To Capture What We Cannot Keep: A Novel
A subdued love story, juxtaposed against the construction of the Eiffel Tower, To Capture What We Cannot Keep by Beatrice Colin is beautiful both in its packaging and its tale. Caitriona Wallace is a widow who now works as a chaperone for a wealthy Scottish family. Émile is a bachelor who struggles between following his passion and feeling pressure to take over the family business and estate and settle down. It’s Paris, February 1887 when Cait and Émile first meet in a hot air balloon, which sets into motion a kind of romance and melancholy that helps us escape from our current world into an old-time Paris.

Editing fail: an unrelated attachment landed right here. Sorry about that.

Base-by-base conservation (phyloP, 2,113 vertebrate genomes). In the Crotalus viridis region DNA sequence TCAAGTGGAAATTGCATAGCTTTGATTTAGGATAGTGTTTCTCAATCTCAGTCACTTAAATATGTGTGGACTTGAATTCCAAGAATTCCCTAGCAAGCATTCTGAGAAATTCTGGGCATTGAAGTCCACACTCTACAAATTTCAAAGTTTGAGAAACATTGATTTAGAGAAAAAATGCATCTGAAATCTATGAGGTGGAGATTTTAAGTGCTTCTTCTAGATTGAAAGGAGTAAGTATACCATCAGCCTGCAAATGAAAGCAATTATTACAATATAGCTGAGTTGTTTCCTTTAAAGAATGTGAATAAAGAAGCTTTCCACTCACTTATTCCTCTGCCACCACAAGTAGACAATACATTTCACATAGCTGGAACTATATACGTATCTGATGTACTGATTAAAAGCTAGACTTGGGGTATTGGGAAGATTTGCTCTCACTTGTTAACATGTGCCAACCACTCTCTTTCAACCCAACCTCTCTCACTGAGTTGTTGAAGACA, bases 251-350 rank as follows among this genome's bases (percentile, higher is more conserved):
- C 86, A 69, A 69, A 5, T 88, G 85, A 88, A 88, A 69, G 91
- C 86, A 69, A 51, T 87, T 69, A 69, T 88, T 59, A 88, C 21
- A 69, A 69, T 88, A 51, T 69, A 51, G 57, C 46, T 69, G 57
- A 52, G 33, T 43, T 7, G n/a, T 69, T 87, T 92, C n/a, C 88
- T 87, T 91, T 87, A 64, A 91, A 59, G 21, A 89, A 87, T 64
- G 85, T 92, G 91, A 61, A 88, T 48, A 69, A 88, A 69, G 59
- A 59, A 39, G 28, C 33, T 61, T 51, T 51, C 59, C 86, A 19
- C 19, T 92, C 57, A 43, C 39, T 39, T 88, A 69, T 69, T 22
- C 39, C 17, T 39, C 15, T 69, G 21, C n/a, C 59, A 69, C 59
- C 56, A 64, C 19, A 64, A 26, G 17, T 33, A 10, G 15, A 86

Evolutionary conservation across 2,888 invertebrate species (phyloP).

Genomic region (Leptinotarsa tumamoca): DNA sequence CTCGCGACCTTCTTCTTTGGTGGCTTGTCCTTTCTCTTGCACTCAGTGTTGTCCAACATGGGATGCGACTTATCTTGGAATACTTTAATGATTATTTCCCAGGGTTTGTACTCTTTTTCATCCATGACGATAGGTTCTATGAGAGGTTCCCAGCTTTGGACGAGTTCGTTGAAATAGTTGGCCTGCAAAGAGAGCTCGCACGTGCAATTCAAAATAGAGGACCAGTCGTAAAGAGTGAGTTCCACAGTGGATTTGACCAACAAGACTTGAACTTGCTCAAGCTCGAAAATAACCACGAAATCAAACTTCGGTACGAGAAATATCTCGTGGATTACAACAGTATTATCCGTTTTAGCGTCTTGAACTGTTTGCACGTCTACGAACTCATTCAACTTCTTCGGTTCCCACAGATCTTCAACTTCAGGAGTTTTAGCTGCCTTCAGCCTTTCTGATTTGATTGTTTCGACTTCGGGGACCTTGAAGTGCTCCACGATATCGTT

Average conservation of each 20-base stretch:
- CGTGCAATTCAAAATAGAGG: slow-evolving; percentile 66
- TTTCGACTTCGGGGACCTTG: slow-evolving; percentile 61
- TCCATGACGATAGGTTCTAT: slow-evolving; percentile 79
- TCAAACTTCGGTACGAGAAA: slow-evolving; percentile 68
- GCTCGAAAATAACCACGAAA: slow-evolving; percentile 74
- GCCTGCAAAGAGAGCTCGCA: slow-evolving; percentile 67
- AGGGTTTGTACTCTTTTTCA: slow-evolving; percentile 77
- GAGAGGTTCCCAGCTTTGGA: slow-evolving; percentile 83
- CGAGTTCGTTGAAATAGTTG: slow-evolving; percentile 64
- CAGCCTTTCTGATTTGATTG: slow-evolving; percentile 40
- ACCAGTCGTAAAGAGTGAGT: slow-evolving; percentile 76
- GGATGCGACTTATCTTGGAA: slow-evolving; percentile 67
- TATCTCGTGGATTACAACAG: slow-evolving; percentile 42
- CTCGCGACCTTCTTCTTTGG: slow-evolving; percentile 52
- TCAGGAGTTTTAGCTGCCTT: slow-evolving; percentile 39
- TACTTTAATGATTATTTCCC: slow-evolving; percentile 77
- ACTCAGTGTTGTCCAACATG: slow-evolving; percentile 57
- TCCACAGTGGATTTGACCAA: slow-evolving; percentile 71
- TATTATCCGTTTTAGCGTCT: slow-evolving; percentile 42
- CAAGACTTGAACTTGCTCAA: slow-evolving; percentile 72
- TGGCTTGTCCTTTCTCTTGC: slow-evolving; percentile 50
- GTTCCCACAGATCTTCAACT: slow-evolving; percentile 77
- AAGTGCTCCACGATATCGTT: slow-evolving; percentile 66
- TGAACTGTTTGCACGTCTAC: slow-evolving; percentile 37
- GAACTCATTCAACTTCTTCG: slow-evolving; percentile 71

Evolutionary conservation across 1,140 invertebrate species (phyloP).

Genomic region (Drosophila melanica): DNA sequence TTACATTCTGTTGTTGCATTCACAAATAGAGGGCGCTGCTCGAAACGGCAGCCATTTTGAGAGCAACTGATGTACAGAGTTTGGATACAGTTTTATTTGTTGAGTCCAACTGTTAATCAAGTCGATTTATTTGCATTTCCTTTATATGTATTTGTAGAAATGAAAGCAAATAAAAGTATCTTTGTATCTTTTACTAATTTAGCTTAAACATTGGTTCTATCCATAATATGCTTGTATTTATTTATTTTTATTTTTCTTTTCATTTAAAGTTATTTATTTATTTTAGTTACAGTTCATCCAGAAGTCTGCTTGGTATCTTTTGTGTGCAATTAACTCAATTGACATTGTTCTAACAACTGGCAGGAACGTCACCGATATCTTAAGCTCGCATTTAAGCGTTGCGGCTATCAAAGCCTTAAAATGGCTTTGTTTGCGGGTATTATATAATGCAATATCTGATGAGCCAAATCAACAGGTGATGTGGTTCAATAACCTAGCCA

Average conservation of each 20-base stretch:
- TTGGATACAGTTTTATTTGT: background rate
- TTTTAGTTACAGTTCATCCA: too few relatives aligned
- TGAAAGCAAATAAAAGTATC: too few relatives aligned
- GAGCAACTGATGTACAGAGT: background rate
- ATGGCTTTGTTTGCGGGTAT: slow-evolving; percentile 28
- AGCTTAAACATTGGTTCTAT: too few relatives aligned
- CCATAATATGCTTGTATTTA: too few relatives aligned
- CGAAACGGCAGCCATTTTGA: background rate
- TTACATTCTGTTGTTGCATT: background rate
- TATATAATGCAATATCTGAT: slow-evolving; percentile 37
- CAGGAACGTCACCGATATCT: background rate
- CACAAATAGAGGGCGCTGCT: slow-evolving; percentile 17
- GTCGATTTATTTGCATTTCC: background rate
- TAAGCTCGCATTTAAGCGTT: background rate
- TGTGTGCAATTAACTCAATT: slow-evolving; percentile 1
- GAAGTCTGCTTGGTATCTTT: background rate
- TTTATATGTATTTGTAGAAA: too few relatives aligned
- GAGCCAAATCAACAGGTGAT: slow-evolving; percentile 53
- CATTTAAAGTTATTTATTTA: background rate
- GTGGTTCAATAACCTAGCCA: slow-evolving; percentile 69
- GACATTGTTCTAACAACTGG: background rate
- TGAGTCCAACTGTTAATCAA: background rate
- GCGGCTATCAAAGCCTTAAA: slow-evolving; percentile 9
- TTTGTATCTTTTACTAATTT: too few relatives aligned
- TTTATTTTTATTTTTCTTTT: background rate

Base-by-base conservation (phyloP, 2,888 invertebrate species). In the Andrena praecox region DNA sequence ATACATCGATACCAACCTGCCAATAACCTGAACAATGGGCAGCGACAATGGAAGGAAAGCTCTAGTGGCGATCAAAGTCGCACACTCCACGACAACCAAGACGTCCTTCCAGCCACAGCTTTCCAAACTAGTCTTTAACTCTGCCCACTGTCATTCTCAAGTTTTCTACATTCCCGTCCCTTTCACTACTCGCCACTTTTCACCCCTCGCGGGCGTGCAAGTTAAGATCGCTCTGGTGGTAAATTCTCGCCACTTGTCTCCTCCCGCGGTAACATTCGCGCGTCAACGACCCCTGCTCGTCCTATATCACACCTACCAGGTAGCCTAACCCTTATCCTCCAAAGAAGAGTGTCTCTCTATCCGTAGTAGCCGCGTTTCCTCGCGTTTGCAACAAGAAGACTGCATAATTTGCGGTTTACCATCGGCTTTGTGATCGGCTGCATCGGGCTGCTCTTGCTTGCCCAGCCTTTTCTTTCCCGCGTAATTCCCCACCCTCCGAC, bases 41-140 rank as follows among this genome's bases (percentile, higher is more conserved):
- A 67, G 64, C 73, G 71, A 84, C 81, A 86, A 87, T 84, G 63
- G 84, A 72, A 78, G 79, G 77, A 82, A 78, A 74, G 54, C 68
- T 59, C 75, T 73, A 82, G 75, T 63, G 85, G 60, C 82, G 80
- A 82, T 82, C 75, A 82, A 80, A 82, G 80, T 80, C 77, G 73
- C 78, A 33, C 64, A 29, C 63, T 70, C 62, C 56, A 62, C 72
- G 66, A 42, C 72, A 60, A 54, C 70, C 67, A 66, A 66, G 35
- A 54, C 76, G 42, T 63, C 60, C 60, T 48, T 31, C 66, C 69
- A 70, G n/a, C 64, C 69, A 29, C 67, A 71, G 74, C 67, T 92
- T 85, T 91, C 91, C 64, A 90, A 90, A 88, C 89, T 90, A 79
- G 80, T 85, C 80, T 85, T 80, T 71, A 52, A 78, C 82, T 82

When they once again find themselves in Paris, the novel navigates the controversy of Cait and Émile’s relationship despite their differences in class and status and that of a tower that was to be the first of its kind. It is not a fast-paced story, but it does have a great depiction of Paris.
Beatrice Colin describes a perfect combination of the grittiness and impressiveness that is associated with Paris, without over-romanticizing. And the Eiffel Tower is an impressive center as both a literal structure and as the structure for the story.